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Senegal: Energy transition in motion

Agence de Presse Africaine

APA - Dakar (Senegal) The first public utility wind farm in Senegal located in the town ofTaiba Ndiaye (90 km north of Dakar), is slated to enter into service in December 2019, a deadline that is likely to be met, as the 16 wind turbines to produce the first 50 megawatts, are 99 percent completed.

By Abdourahmane Diallo

The bulk of the work is currently being done at the sub-station of the wind park, which will be connected to the national grid through the country’s electricity company (Senelec).

In the distance can be seen the turbines of the wind farm perched majestically above the savannah grassland of Taiba Ndiaye and moments later West Africa's largest wind power plant comes into view.

The first warning for visitors tells them to “Keep off the building site!” and another advises them to follow safety instructions.

At the entrance, some workers discuss under a tree, just to take refuge from the hot burning sun of a late October morning.

Once inside the park open exceptionally to the press, the cameramen rush to take pictures, but they are quickly interrupted by the security officer at the site who tells them to join their bus, saying he was not informed about any visits by journalists.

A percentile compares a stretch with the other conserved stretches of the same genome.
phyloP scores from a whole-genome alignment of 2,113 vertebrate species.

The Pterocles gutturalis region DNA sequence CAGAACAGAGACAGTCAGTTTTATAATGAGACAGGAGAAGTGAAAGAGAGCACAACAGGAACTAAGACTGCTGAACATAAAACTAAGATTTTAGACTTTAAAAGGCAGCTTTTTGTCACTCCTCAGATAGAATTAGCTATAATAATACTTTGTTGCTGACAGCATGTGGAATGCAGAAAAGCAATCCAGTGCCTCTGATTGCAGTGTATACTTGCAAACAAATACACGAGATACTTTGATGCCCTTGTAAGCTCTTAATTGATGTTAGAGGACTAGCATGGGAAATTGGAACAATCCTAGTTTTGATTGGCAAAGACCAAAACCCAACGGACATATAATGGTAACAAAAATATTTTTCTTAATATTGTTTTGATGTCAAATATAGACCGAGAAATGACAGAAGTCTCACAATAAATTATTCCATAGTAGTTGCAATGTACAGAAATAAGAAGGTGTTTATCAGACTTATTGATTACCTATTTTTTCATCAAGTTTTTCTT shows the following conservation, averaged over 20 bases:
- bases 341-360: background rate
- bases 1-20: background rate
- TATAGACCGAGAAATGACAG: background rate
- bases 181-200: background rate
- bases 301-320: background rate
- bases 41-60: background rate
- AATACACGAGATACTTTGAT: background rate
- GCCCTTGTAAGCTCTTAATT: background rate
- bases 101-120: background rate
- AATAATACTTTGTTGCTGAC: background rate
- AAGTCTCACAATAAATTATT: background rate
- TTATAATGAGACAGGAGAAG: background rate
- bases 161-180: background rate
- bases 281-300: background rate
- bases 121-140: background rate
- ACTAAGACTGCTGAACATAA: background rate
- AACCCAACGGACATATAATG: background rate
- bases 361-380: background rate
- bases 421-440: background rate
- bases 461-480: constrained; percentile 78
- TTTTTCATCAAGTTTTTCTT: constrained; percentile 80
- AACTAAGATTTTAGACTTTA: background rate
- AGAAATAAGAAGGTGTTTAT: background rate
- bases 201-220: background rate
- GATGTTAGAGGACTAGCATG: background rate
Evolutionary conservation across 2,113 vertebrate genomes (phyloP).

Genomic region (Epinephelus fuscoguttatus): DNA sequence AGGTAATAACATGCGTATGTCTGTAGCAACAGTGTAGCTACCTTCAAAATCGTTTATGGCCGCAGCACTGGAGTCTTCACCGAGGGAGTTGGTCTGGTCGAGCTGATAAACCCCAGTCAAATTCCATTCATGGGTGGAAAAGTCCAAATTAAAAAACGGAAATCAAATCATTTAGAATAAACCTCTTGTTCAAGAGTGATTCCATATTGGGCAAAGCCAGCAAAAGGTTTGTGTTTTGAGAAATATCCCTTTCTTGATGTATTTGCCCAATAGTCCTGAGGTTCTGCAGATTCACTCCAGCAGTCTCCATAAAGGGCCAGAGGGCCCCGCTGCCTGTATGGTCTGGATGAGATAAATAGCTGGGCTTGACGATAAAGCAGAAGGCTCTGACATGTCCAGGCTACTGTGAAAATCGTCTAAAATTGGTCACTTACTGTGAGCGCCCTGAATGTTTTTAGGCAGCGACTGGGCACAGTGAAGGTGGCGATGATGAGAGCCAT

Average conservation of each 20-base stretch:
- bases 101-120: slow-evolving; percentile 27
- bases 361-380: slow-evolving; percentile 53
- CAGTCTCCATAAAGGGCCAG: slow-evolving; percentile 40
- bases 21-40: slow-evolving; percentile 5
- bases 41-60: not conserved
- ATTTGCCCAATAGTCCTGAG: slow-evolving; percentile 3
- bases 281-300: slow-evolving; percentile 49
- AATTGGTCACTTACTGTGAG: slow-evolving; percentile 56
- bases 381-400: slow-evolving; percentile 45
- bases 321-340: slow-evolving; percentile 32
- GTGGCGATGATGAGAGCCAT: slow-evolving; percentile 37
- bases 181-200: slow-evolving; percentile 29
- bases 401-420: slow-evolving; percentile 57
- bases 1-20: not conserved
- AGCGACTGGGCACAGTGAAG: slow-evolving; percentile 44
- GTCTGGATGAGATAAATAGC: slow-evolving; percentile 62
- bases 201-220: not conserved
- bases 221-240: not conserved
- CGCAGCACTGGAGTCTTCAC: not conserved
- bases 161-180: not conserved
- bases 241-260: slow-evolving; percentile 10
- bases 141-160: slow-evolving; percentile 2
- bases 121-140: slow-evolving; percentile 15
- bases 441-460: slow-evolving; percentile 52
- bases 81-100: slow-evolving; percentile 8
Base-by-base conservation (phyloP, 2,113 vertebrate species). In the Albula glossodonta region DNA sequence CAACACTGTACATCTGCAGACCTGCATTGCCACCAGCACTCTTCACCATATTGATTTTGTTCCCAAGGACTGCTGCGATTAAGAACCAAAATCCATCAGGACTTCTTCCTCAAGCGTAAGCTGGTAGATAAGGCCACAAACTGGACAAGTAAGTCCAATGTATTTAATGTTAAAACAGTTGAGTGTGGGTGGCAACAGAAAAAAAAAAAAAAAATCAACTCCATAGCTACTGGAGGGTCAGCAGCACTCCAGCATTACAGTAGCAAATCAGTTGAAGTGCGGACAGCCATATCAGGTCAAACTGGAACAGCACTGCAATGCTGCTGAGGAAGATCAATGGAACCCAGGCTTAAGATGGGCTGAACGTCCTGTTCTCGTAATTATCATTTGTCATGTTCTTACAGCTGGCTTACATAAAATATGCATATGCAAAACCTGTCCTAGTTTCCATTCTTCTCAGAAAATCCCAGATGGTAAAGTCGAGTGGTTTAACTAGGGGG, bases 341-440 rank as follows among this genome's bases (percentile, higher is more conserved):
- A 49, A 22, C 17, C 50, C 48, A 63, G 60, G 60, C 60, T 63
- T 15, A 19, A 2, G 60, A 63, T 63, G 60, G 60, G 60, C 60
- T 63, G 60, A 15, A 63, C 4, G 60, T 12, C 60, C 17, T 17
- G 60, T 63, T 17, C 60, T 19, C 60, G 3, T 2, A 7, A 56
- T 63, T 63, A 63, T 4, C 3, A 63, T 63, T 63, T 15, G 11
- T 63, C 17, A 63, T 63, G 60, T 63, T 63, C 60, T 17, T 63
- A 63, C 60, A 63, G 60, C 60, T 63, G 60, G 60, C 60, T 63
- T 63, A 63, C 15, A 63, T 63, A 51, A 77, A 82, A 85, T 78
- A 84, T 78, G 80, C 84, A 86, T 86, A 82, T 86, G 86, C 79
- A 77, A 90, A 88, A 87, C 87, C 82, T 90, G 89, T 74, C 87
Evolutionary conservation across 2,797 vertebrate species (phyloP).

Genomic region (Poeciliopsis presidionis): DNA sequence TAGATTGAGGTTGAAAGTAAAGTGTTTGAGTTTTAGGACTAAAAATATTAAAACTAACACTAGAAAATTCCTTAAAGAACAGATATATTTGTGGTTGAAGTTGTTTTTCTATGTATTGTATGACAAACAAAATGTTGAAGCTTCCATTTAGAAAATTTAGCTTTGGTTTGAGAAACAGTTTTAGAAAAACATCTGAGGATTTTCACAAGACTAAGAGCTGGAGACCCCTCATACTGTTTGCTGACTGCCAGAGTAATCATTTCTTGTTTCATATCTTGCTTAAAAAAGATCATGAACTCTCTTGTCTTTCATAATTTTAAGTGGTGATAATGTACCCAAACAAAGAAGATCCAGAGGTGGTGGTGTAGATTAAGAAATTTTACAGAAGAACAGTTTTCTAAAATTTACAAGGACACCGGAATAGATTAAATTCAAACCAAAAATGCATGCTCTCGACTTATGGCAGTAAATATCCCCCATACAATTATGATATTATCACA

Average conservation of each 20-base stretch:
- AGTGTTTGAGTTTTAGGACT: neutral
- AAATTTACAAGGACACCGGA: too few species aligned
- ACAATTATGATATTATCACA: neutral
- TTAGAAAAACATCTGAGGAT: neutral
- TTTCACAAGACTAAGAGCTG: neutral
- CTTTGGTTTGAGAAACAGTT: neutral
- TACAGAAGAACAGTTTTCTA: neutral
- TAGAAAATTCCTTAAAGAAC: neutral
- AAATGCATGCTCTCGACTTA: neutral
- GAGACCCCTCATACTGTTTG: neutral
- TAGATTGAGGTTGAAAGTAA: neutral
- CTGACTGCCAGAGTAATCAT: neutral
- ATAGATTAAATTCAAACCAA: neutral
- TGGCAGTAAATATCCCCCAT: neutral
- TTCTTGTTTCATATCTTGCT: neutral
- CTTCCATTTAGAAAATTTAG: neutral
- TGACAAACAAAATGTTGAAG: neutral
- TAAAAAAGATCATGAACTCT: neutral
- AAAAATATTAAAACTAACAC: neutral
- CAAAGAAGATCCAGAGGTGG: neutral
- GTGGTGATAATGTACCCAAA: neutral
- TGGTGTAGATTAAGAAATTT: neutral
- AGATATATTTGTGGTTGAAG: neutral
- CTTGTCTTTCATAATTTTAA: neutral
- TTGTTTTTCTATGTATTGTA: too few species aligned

A phone call punctuated by a few minutes of waiting culminates in the appearance of Massaer Cisse and his team who alight from a white pickup filled with signal vests and hard hats.

Jacqueline Gomis, one of the team members was chosen to give us some safety briefing.

“Considering the size and location of the plant in a rural setting, security measures are drastic. Whether it is in terms of access or work, these are safety measures to very high standards that are applied to avoid potential accidents,” says the CEO of Lekela Senegal, the contracting firm in charge of the building work.

After the usual precautions, the visit starts.

A pit-lined lateritic track of about 300 meters leads to the foot of the first turbine of

the site.

The Taiba Ndiaye Wind Farm (PETN) is impressive by its size.

It covers some 40 hectares and will eventually comprise 46 wind turbines.

Considered as the most modern in the world, according to the first park manager, it has a total capacity of 158.7 megawatts of clean energy.

With its wind turbines that peak at about 180m, the plant will eventually allow a 15-percent increase in the country’s power generation capacity and thus cover the energy needs of some two million people, according to its director general.

“This is a significant project for several reasons, the first is purely energetic. The size and energy capacity that will come from this plant will satisfy an urgent need for the country. With this park also, Senelec will have an energy mix that will account for about 25 percent of renewable energy,” Massaer Cisse says, adding that very few countries “can pride themselves” for having achieved such a feat.

With a total cost of about €340 million i.e. nearly CFA200 billion, the commissioning of the wind farm will be done in three phases: 50 megawatts will be delivered to Senelec in December, then a second batch of the same importance in April 2020 and finally a final one of 58.7 megawatts in July of the same year.

Confident as to the compliance with the delivery deadline of the first phase of the plant, Mr. Cisse emphasises that the biggest challenge after the start of the plant will be the absorption of the energy production by Senelec’s transport and distribution network.